Patients cleared after exposure to contaminated scopes

Hundreds of patients who were tested for HIV, hepatitis, and tuberculosis after being exposed to improperly-cleaned endoscopes and bronchoscopes have been given clean bills of health.
Close to 250 patients were probed for HIV and hepatitis A, B, or C infections, said Dave Murray, president and CEO of the local group health centre.
“For the most part, we’re satisfied with the test results that we have got indicating there are no infections.”
Murray said a half-dozen patients opted not to go through the final round of tests despite being encouraged to do so.
Tests conducted earlier this year showed no sign of illness from possible exposure. About 20 patients who used bronchoscopes also were urged to be tested for TB even though the risk of infection was low.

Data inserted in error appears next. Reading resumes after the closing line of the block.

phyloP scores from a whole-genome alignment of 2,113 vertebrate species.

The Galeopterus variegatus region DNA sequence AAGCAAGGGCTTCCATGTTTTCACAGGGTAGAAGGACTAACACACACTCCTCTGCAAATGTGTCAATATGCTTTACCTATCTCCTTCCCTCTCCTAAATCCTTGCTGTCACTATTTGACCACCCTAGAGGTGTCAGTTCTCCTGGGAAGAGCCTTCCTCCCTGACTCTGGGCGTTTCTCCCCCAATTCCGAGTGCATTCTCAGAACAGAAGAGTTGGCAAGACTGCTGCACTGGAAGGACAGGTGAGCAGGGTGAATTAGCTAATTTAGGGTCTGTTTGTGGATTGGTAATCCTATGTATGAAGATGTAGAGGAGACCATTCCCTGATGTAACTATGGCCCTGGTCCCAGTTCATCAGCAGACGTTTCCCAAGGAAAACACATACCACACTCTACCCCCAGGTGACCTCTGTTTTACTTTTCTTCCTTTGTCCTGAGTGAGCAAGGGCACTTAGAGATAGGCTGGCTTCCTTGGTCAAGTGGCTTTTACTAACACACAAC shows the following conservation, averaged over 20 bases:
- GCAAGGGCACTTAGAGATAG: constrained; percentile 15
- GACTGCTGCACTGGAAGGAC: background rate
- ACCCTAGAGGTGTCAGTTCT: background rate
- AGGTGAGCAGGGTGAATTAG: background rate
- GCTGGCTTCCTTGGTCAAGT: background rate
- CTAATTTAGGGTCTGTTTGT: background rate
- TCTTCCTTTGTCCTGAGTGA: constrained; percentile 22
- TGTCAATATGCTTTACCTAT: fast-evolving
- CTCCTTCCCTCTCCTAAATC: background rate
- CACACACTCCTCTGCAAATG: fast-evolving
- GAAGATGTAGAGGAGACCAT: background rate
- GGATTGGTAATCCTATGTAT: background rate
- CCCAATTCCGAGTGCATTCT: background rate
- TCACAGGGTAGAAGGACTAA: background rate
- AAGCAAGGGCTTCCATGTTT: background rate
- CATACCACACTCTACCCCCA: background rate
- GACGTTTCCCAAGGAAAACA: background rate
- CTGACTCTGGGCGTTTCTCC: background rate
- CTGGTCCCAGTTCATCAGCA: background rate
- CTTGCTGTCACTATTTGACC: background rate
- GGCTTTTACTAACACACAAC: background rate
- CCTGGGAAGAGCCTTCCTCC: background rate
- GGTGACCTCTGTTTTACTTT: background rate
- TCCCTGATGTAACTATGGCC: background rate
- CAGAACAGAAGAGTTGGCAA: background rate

All tests have come back negative.
The problem surfaced in February when it was discovered that older endoscopes—long, tubular devices introduced orally or rectally to gauge gastrointestinal disorders—were disinfected with a process used for new models, which were out for repairs at the time.
Not long after the problem was publicly announced, a patient who may have been examined with the improperly-cleaned equipment filed a $10-million lawsuit on behalf of the other roughly 250 patients who underwent testing.
The health centre has since purchased an additional scope washer and scope. Sterilization is now fully automated, Murray said.
Patients in Amherst, N.S. also were forced to endure tests after being exposed to dirty endoscopes.